London: Leaders of al Qaeda and the Taliban closely planned attacks against NATO troops in Afghanistan, the Afghan Government and targets in Pakistan, a document found in Osama bin Laden’s Abbottabad compound has revealed.
According to The Guardian, the documents reveal a three-way conversation between bin Laden, his then deputy Ayman Zawahiri and Mullah Omar, the overall commander of the Taliban.
A Washington-based source familiar with communication indicated that there was a ‘very considerable degree of ideological convergence’.
Some of the communications date back several years, but others are said to have been taken from only weeks before the May 02, 2011 raid in which bin Laden died.
“Questions and issues come up. They don’t see eye to eye on everything, but it’s clear they understand they have an interest in co-operating [on attacks against NATO, Afghan government and Pakistani targets],” the paper quoted the source, as saying.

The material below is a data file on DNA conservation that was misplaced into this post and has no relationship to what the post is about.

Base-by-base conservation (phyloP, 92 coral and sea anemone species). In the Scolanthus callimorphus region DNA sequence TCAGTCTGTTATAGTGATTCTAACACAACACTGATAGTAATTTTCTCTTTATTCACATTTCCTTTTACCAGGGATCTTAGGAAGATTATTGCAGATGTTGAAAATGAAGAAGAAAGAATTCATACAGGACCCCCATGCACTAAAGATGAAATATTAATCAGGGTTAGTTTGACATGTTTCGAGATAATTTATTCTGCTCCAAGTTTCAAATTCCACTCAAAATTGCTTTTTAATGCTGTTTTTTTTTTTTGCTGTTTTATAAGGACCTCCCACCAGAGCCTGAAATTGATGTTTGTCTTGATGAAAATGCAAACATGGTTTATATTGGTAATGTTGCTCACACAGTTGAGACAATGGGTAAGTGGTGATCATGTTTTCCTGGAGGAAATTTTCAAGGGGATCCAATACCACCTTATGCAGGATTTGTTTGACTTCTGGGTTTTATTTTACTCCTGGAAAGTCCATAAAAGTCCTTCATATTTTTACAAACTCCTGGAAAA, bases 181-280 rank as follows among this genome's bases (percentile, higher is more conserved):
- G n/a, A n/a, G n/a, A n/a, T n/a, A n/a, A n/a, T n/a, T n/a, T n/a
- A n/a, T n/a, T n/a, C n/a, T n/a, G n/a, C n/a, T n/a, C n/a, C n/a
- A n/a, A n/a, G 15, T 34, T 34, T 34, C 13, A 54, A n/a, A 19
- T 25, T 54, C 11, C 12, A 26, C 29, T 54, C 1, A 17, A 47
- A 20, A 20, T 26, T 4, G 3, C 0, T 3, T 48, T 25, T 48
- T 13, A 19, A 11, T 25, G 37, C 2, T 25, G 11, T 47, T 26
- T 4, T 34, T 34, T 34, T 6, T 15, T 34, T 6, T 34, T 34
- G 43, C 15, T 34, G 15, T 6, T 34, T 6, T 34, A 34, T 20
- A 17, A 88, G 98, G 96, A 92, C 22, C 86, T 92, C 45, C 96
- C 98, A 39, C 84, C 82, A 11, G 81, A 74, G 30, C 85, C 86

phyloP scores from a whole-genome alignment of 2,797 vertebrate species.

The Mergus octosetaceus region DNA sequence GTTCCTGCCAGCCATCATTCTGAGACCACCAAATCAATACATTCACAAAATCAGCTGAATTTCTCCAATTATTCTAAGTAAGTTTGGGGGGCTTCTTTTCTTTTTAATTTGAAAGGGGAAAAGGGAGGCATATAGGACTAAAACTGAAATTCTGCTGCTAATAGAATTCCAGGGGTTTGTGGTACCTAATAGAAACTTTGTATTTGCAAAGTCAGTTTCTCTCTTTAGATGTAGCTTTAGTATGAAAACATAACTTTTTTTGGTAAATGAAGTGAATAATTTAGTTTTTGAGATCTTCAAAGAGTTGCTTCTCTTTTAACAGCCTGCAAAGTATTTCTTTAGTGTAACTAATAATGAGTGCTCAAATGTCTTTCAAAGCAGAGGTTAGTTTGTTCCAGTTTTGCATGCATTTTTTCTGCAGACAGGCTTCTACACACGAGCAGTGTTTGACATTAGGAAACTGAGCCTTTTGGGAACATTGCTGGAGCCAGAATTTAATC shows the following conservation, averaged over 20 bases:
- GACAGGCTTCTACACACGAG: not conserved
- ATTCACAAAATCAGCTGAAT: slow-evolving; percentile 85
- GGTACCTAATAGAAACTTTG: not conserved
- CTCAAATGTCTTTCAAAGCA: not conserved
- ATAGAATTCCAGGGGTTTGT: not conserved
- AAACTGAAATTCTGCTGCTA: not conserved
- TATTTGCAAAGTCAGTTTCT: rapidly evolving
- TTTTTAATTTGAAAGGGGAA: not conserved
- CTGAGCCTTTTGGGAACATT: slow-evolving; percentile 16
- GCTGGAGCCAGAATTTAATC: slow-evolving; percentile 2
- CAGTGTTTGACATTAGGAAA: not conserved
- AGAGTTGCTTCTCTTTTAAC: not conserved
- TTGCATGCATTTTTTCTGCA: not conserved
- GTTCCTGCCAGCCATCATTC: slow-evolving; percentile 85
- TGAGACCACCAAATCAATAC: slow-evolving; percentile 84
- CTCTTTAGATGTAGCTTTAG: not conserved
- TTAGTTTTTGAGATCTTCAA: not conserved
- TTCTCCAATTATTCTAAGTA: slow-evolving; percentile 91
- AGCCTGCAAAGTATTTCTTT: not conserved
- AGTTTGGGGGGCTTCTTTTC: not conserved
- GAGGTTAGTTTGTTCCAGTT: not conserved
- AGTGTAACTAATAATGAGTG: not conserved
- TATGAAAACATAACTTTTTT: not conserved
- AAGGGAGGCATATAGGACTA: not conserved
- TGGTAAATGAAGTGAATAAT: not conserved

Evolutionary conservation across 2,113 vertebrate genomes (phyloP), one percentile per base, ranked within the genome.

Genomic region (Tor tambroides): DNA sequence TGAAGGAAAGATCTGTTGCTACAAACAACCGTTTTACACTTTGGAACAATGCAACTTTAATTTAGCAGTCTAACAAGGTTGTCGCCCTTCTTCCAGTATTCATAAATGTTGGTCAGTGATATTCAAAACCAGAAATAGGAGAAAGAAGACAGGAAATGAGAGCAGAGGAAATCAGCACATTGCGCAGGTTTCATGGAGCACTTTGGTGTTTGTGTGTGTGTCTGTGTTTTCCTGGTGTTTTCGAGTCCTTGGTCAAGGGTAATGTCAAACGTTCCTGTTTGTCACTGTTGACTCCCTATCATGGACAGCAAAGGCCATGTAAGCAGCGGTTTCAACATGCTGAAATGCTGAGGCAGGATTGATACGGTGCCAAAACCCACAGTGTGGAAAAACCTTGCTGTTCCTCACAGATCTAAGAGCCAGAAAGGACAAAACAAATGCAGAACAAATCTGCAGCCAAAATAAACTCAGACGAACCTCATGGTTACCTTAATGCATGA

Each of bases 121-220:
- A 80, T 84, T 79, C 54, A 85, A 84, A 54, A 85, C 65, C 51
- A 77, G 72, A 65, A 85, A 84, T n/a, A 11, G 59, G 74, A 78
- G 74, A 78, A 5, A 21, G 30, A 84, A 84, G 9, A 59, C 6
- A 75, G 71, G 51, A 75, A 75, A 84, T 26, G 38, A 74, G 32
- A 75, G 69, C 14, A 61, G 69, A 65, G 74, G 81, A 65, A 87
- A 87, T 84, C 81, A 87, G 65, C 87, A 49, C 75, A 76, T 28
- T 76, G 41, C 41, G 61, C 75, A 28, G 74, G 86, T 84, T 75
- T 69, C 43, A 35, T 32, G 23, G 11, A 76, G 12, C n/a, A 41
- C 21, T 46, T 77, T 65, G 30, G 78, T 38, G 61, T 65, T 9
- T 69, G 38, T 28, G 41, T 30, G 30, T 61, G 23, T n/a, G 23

“Of those engaged in the conversation, two [Zawahiri and Omar] are still alive today and there is no reason to believe that either has substantially changed his views in the last year,” the source added.
According to the paper, the documents showed that bin Laden was in direct or indirect communication with the Nigerian-based militant group, Boko Haram, as well as other militant outfits.
Bin Laden is said to have urged followers to avoid indiscriminate attacks on Muslims and pondered over rebranding al Qaeda.
The memos stated broad strategic aims, but little ‘hands-on’ planning.
First Published: Monday, April 30, 2012, 13:56